How can you create an image sitemap?

There are a couple of different ways to create an image sitemap for your site. The first is to do it manually, just as some businesses do a regular sitemap. Manually creating it can be a pain to deal with, so only do this if you have a small website that doesn’t have too many images.

Generally, though, it’s best to opt for a service like Such services will automatically create an image sitemap for you — usually, all you have to do is plug in a URL, and the service will do everything else.

From there, you can copy the resulting XML into a text file and upload it to your website’s root folder. You can also add it to Google Search Console, if you have an account. That will help Google crawl it more quickly.

3 image sitemap best practices

To wrap up this blog post, let’s briefly run through three best practices for creating image XML sitemaps.

1. Follow Google guidelines

The first thing to bear in mind when creating an image XML sitemap is to follow all of Google’s guidelines. Those guidelines mainly involve Google’s list of best practices for ranking in Google Images, as well as their general Webmaster guidelines.

In addition to both of those resources, Google recommends that you include image metadata in your sitemap. That metadata includes info like contact and licensing information, which Google will include in any search results where the image ranks.

2. Compress your images

Another good practice for publishing images on your site in general is to compress them. Compressing your images will help your pages load faster, and with faster page load speeds, users will be more likely to stay on your site rather than bouncing.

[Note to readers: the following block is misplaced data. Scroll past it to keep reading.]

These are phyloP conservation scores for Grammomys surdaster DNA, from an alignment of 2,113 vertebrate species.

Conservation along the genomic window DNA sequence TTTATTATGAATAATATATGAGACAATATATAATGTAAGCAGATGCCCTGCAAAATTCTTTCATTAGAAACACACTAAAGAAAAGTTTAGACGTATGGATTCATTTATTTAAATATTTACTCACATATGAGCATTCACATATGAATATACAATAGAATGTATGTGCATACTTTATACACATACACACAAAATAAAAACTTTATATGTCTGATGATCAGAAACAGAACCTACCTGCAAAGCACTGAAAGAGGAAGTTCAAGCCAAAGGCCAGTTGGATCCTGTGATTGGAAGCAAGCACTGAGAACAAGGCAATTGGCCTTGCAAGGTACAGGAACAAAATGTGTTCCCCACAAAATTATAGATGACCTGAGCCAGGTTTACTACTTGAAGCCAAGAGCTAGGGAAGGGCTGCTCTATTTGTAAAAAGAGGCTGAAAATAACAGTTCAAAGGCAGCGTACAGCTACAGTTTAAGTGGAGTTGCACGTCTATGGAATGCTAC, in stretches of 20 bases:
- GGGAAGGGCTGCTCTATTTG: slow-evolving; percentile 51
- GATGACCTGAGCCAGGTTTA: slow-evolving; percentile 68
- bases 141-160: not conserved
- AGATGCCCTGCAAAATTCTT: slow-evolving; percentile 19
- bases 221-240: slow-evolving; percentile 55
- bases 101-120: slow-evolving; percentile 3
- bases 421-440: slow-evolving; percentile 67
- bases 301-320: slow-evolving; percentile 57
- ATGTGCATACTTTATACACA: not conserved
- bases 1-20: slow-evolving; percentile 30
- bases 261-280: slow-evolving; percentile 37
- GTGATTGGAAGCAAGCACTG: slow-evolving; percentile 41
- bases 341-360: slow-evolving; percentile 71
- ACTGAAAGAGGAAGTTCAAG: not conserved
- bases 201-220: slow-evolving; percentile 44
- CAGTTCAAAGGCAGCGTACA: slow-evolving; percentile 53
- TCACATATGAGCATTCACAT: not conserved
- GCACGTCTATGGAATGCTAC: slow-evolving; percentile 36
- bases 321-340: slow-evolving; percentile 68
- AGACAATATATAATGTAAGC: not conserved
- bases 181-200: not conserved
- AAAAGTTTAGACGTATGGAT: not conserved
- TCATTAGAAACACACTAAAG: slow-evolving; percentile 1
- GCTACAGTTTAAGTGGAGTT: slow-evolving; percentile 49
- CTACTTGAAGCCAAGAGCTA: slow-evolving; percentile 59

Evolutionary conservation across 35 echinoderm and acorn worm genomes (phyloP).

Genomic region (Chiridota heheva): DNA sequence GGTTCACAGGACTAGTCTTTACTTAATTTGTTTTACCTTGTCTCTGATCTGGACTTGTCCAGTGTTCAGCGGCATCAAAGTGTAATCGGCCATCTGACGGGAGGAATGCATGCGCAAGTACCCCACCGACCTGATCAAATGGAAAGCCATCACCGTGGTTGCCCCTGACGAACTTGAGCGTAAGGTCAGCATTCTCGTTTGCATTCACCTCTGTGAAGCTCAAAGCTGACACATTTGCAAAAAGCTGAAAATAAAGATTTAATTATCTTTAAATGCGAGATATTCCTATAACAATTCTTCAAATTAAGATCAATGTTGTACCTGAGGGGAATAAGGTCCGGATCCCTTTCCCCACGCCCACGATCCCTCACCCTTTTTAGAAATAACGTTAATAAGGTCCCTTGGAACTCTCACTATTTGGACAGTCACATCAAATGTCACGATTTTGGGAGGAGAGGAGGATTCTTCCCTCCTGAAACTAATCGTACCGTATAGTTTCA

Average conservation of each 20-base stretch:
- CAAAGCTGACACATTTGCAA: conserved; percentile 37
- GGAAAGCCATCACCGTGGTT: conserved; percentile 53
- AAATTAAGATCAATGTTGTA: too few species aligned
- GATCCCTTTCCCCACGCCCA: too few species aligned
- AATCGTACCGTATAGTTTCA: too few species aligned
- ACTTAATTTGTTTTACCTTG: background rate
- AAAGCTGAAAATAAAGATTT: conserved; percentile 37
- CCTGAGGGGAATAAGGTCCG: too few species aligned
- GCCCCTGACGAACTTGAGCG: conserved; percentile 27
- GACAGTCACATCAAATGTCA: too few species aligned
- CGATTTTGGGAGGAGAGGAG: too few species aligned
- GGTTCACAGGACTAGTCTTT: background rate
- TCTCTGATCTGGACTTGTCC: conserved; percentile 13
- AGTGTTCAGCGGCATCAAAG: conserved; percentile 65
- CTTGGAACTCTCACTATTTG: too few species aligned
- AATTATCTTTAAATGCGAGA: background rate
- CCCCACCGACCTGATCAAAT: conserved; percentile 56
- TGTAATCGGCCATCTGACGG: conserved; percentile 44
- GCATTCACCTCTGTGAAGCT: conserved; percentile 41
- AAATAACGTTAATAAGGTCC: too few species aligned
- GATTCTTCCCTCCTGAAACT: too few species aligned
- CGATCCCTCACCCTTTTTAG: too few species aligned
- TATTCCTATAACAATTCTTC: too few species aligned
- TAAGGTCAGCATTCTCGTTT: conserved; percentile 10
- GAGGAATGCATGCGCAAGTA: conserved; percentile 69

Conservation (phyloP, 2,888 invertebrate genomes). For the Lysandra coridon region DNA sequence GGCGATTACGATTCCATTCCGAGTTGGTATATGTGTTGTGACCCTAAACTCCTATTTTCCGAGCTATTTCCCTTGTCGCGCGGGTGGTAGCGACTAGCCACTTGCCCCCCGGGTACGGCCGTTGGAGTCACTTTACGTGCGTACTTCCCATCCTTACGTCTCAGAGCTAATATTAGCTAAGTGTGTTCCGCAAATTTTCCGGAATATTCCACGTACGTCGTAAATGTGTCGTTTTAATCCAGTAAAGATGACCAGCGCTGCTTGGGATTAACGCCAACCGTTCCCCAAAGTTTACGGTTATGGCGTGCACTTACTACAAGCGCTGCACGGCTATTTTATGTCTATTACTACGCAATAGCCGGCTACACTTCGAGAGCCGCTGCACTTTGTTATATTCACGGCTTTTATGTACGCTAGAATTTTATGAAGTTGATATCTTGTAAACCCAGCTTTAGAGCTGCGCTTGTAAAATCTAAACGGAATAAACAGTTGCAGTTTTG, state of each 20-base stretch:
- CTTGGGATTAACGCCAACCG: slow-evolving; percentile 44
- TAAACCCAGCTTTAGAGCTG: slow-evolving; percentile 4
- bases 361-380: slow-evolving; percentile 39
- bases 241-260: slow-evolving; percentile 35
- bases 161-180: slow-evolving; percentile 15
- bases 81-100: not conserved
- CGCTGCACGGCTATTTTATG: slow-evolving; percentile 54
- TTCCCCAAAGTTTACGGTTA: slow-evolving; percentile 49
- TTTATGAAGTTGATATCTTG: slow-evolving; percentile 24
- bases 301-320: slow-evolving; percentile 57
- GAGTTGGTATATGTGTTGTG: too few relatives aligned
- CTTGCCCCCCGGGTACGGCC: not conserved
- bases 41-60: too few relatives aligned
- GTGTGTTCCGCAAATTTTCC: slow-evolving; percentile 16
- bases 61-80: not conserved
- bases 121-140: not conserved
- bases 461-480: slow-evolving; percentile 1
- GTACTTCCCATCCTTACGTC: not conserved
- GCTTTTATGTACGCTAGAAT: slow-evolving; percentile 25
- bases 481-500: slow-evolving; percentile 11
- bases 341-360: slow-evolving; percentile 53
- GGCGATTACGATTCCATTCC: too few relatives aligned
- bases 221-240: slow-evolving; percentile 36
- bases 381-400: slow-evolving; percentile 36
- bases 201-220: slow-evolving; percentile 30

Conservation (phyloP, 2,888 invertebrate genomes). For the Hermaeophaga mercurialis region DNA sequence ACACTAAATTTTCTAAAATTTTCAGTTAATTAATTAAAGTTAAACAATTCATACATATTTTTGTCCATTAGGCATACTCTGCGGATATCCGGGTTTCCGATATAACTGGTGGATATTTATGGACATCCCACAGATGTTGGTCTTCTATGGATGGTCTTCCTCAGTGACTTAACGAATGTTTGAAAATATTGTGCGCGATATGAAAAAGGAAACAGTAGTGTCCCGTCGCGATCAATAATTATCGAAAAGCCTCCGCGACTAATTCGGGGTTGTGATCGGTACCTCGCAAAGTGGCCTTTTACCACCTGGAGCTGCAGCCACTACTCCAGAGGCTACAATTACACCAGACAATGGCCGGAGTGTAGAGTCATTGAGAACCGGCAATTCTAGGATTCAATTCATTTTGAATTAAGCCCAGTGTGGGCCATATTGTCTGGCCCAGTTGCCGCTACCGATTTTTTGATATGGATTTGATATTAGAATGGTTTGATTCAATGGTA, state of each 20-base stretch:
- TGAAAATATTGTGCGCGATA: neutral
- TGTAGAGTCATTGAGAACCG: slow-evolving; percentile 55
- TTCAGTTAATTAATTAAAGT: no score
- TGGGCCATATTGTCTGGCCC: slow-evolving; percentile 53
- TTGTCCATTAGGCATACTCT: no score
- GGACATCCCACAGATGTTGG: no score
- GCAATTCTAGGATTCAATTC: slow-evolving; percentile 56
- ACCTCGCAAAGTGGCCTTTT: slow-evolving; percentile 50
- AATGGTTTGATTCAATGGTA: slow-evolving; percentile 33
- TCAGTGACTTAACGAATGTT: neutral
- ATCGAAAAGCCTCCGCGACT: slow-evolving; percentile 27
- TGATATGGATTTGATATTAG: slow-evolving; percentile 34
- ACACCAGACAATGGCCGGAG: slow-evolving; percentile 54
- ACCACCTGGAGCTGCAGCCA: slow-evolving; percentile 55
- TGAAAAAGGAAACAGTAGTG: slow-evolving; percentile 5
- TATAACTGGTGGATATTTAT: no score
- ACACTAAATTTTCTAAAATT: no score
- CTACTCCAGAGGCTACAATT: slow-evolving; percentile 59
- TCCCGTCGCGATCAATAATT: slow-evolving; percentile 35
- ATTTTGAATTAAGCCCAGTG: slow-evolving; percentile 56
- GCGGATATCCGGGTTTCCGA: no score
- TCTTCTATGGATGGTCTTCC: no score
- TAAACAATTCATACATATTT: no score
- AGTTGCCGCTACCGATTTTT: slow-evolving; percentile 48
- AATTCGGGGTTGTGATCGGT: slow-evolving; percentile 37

Furthermore, faster page load speeds will ultimately help you earn higher rankings. For that reason, image compression is a vital step before you even start building the sitemap itself.

3. Use alt tags

Finally, be sure to use alt tags on your images. Alt tags are small text blurbs you attach to images to describe what they depict. Not only do these help people with screen readers understand what your pictures show, but they also help contextualize pictures for Google.

When Google indexes your images, it helps a lot if there’s some text to tell Google exactly what those images show. By adding alt tags, you’ll help your images contribute more to your rankings and have a higher chance of appearing in Google Images searches.

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WebFX can help you optimize your image XML sitemap

Want some help building your XML image sitemaps, or even just optimizing your website for rankings in general? WebFX can help! With over 28 years of experience in digital marketing, we know exactly how to earn you more online visibility.

With our web design and search engine optimization (SEO) services, you can get help building a sitemap and boosting your spot in rankings. We’ll handle all the work — you don’t have to do a thing, though you’re still in charge of all of it.

To get started today, call 888-601-5359 or contact us online!